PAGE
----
The White Ribbon in a German-Austrian film released in 2009 and directed by written by Michael Haneke. It is a black and white film depicting a fictitious society just before the First World War in a Northern Germany. The village is a protestant village named Eichwald and the event takes place between July 1913 and August 1914 and depicts the village being led by a pastor, a doctor and a baron. (Grundmann 3)
The pastor has puritanical tendencies and is wont to making children feel guilty over trivial offences. The name of the film comes from the fact that he hands the children white ribbons to remind them of the purity they are supposed to uphold which they have according to him strayed from. In one instance, he has his son’s hands tied to a bed after confessing to indecent touching. The doctor on the other hand is kind to children but sexually harasses his housekeeper and sexually exploits his teenage daughter. The baron on the other had mistreats his mostly immigrant employees often underwriting their harvest festivities.
A string of mysterious events follow first with a terrible fall of the doctor from his horse after being trapped between wires, his wife dying in the sawmill after the rotten floorboards collapse an event which triggers the husband to commit suicide. The baron’s son is found after going missing for one day in the sawmill bound and having been whipped. As is that is not enough a barn belonging to the baron is burnt down under mysterious circumstances. The pastor’s parakeet is severely impaled after it hits the letter opener that his daughter had in hand while opening the cage. The steward’s daughter has a bad dream regarding the midwife’s son and attacks him and in the process nearly blinding him. The midwife leaves the village apparently seeking to inform the police of some evidence given to her by her son but disappears together with her son never to be seen again. It is also on the same day that the doctor leaves his premises. (Grundmann 25)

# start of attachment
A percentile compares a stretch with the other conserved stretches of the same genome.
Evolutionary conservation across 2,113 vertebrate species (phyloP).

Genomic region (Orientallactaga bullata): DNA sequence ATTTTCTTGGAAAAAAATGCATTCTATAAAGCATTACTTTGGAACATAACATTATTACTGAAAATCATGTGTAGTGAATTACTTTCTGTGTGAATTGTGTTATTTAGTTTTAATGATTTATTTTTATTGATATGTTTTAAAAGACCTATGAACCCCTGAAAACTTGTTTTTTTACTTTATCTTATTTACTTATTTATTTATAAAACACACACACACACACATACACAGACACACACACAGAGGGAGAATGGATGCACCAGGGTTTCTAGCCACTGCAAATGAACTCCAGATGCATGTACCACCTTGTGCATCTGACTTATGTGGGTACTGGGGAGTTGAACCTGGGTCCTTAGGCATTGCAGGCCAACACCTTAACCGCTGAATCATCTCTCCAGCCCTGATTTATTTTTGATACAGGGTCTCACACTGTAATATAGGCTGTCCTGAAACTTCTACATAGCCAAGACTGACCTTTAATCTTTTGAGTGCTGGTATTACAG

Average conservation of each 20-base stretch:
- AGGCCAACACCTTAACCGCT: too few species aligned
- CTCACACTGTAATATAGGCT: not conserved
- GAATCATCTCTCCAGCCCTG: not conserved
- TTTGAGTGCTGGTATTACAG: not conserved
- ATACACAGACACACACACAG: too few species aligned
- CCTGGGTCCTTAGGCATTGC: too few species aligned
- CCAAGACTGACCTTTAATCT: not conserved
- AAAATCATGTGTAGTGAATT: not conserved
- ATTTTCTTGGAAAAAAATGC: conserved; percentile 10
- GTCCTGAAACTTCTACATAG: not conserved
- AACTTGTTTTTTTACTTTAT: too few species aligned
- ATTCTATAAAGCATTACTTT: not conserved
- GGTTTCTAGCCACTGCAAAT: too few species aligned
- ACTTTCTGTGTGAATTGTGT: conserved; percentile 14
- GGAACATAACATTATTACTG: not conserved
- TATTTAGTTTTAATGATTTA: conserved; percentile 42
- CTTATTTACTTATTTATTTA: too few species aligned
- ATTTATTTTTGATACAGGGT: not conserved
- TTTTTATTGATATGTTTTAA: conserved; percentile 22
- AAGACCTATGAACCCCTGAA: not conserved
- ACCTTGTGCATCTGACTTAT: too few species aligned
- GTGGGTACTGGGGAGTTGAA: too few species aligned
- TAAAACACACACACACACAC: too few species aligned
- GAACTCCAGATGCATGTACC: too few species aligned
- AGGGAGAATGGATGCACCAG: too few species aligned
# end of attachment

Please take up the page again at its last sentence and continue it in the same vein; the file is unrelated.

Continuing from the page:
The schoolteacher points out to the pastor that his children are in the habit of bullying other children in the society an accusation the pastor does not take kindly. He wars him of possible punishment if he makes the accusations again. It is at the end of the film that the declaration of war on Serbia happens and is the day when the narrators father in law visits. He also leaves the village never to be seen again.
The White Ribbon is stories of moral decline with the men in leadership positions i.e. the pastor, the baron and the doctor perpetrating detestable acts to children, women and their workers. Some of the children, seen as having been influenced by their superiors, display deviant behaviour as seen in the ugly acts they perpetrate against other children. They may be seen as being prepared unwittingly prepared for the Nazi Germany where they would carry out serious atrocities against innocent victims. The film in effect tries to locate the roots of Nazism in authoritarianism as espoused by the baron and religious hypocrisy as portrayed in the pastor.
Grundmann, Roy. A companion to Michael Haneke. New York: John Wiley and Sons, 2010. Print